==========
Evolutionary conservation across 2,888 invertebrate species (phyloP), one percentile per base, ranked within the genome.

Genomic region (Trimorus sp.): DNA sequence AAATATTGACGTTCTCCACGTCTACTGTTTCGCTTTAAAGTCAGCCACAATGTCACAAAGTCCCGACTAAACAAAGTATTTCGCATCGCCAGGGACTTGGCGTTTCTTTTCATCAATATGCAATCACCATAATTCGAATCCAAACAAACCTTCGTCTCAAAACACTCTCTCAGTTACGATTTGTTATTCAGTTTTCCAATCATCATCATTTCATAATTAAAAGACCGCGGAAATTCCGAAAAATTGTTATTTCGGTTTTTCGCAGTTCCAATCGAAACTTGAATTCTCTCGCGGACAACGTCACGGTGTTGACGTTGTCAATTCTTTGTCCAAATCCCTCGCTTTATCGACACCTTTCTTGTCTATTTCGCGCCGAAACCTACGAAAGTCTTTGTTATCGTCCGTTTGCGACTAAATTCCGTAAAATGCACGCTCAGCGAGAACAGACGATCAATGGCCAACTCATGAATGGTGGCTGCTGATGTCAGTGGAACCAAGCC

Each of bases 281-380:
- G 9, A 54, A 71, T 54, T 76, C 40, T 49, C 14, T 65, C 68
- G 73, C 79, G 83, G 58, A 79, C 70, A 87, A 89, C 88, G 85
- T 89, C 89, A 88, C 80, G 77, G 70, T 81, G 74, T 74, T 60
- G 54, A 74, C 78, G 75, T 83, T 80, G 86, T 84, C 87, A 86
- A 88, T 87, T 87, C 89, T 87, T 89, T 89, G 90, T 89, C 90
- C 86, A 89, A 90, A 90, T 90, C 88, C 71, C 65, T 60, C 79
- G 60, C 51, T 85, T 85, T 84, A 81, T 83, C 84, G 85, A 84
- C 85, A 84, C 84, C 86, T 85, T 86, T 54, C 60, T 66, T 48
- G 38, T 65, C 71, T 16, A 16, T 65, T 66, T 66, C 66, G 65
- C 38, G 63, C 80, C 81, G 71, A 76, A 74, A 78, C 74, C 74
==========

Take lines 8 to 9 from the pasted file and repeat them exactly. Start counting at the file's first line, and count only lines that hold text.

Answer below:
- A 88, T 87, T 87, C 89, T 87, T 89, T 89, G 90, T 89, C 90
- C 86, A 89, A 90, A 90, T 90, C 88, C 71, C 65, T 60, C 79